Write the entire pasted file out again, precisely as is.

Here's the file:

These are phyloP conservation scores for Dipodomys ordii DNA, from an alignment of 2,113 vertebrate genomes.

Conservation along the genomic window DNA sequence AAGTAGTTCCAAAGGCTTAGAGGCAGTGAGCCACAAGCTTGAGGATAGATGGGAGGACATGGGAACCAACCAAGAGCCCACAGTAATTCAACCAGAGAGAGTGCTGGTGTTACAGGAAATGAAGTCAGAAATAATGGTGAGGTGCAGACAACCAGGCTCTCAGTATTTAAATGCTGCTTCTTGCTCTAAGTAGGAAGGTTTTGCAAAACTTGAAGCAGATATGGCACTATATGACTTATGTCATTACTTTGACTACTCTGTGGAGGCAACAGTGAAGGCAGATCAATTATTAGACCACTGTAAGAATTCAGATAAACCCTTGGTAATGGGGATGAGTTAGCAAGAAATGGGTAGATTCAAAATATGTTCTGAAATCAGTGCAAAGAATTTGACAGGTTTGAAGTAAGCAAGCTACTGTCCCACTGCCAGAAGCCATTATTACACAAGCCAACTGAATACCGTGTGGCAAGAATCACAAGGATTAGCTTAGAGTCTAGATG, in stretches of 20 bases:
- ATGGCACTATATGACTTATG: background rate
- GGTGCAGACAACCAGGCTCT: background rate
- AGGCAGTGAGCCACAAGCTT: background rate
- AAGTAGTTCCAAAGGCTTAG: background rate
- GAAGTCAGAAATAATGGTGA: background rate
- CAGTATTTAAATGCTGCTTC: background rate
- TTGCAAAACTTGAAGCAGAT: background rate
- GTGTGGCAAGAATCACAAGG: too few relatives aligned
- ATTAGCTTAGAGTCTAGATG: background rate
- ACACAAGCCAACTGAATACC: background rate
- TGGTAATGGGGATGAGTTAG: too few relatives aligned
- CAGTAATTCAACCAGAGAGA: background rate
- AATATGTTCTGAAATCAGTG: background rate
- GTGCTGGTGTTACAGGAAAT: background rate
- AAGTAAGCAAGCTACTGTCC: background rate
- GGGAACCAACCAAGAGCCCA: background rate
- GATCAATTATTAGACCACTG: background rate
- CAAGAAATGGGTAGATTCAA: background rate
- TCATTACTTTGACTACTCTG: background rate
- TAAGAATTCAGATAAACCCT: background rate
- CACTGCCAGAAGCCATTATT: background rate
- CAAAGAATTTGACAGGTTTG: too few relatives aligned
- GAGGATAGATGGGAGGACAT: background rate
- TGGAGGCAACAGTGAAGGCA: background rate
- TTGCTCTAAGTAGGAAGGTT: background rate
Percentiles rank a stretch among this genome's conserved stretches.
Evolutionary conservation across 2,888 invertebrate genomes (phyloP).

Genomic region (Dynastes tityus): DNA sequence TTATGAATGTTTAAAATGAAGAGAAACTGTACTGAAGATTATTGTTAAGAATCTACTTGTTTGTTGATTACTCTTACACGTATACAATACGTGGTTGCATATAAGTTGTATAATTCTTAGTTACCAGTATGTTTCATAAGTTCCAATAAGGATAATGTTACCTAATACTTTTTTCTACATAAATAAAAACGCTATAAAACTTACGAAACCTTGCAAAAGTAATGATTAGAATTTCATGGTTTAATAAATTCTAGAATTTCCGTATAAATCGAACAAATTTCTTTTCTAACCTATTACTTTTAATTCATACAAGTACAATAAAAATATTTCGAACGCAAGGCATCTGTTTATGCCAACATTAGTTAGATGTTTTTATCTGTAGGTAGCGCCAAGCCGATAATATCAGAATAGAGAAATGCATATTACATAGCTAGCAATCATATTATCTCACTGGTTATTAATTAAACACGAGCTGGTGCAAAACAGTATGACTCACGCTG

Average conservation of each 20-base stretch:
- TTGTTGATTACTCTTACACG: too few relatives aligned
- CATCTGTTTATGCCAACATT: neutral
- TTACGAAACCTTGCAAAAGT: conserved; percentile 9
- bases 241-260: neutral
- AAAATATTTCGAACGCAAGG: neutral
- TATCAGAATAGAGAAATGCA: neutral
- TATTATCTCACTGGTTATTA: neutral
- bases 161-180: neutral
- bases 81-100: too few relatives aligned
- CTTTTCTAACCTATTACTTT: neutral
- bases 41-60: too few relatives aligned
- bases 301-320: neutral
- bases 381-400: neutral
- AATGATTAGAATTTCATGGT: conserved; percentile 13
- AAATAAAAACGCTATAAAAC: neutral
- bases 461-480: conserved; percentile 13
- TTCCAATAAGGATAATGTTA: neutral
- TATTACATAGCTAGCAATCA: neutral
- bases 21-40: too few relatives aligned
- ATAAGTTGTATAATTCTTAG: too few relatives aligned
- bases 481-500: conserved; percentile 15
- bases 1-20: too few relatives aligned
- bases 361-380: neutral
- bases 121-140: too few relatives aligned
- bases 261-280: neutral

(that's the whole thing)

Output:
These are phyloP conservation scores for Dipodomys ordii DNA, from an alignment of 2,113 vertebrate genomes.

Conservation along the genomic window DNA sequence AAGTAGTTCCAAAGGCTTAGAGGCAGTGAGCCACAAGCTTGAGGATAGATGGGAGGACATGGGAACCAACCAAGAGCCCACAGTAATTCAACCAGAGAGAGTGCTGGTGTTACAGGAAATGAAGTCAGAAATAATGGTGAGGTGCAGACAACCAGGCTCTCAGTATTTAAATGCTGCTTCTTGCTCTAAGTAGGAAGGTTTTGCAAAACTTGAAGCAGATATGGCACTATATGACTTATGTCATTACTTTGACTACTCTGTGGAGGCAACAGTGAAGGCAGATCAATTATTAGACCACTGTAAGAATTCAGATAAACCCTTGGTAATGGGGATGAGTTAGCAAGAAATGGGTAGATTCAAAATATGTTCTGAAATCAGTGCAAAGAATTTGACAGGTTTGAAGTAAGCAAGCTACTGTCCCACTGCCAGAAGCCATTATTACACAAGCCAACTGAATACCGTGTGGCAAGAATCACAAGGATTAGCTTAGAGTCTAGATG, in stretches of 20 bases:
- ATGGCACTATATGACTTATG: background rate
- GGTGCAGACAACCAGGCTCT: background rate
- AGGCAGTGAGCCACAAGCTT: background rate
- AAGTAGTTCCAAAGGCTTAG: background rate
- GAAGTCAGAAATAATGGTGA: background rate
- CAGTATTTAAATGCTGCTTC: background rate
- TTGCAAAACTTGAAGCAGAT: background rate
- GTGTGGCAAGAATCACAAGG: too few relatives aligned
- ATTAGCTTAGAGTCTAGATG: background rate
- ACACAAGCCAACTGAATACC: background rate
- TGGTAATGGGGATGAGTTAG: too few relatives aligned
- CAGTAATTCAACCAGAGAGA: background rate
- AATATGTTCTGAAATCAGTG: background rate
- GTGCTGGTGTTACAGGAAAT: background rate
- AAGTAAGCAAGCTACTGTCC: background rate
- GGGAACCAACCAAGAGCCCA: background rate
- GATCAATTATTAGACCACTG: background rate
- CAAGAAATGGGTAGATTCAA: background rate
- TCATTACTTTGACTACTCTG: background rate
- TAAGAATTCAGATAAACCCT: background rate
- CACTGCCAGAAGCCATTATT: background rate
- CAAAGAATTTGACAGGTTTG: too few relatives aligned
- GAGGATAGATGGGAGGACAT: background rate
- TGGAGGCAACAGTGAAGGCA: background rate
- TTGCTCTAAGTAGGAAGGTT: background rate
Percentiles rank a stretch among this genome's conserved stretches.
Evolutionary conservation across 2,888 invertebrate genomes (phyloP).

Genomic region (Dynastes tityus): DNA sequence TTATGAATGTTTAAAATGAAGAGAAACTGTACTGAAGATTATTGTTAAGAATCTACTTGTTTGTTGATTACTCTTACACGTATACAATACGTGGTTGCATATAAGTTGTATAATTCTTAGTTACCAGTATGTTTCATAAGTTCCAATAAGGATAATGTTACCTAATACTTTTTTCTACATAAATAAAAACGCTATAAAACTTACGAAACCTTGCAAAAGTAATGATTAGAATTTCATGGTTTAATAAATTCTAGAATTTCCGTATAAATCGAACAAATTTCTTTTCTAACCTATTACTTTTAATTCATACAAGTACAATAAAAATATTTCGAACGCAAGGCATCTGTTTATGCCAACATTAGTTAGATGTTTTTATCTGTAGGTAGCGCCAAGCCGATAATATCAGAATAGAGAAATGCATATTACATAGCTAGCAATCATATTATCTCACTGGTTATTAATTAAACACGAGCTGGTGCAAAACAGTATGACTCACGCTG

Average conservation of each 20-base stretch:
- TTGTTGATTACTCTTACACG: too few relatives aligned
- CATCTGTTTATGCCAACATT: neutral
- TTACGAAACCTTGCAAAAGT: conserved; percentile 9
- bases 241-260: neutral
- AAAATATTTCGAACGCAAGG: neutral
- TATCAGAATAGAGAAATGCA: neutral
- TATTATCTCACTGGTTATTA: neutral
- bases 161-180: neutral
- bases 81-100: too few relatives aligned
- CTTTTCTAACCTATTACTTT: neutral
- bases 41-60: too few relatives aligned
- bases 301-320: neutral
- bases 381-400: neutral
- AATGATTAGAATTTCATGGT: conserved; percentile 13
- AAATAAAAACGCTATAAAAC: neutral
- bases 461-480: conserved; percentile 13
- TTCCAATAAGGATAATGTTA: neutral
- TATTACATAGCTAGCAATCA: neutral
- bases 21-40: too few relatives aligned
- ATAAGTTGTATAATTCTTAG: too few relatives aligned
- bases 481-500: conserved; percentile 15
- bases 1-20: too few relatives aligned
- bases 361-380: neutral
- bases 121-140: too few relatives aligned
- bases 261-280: neutral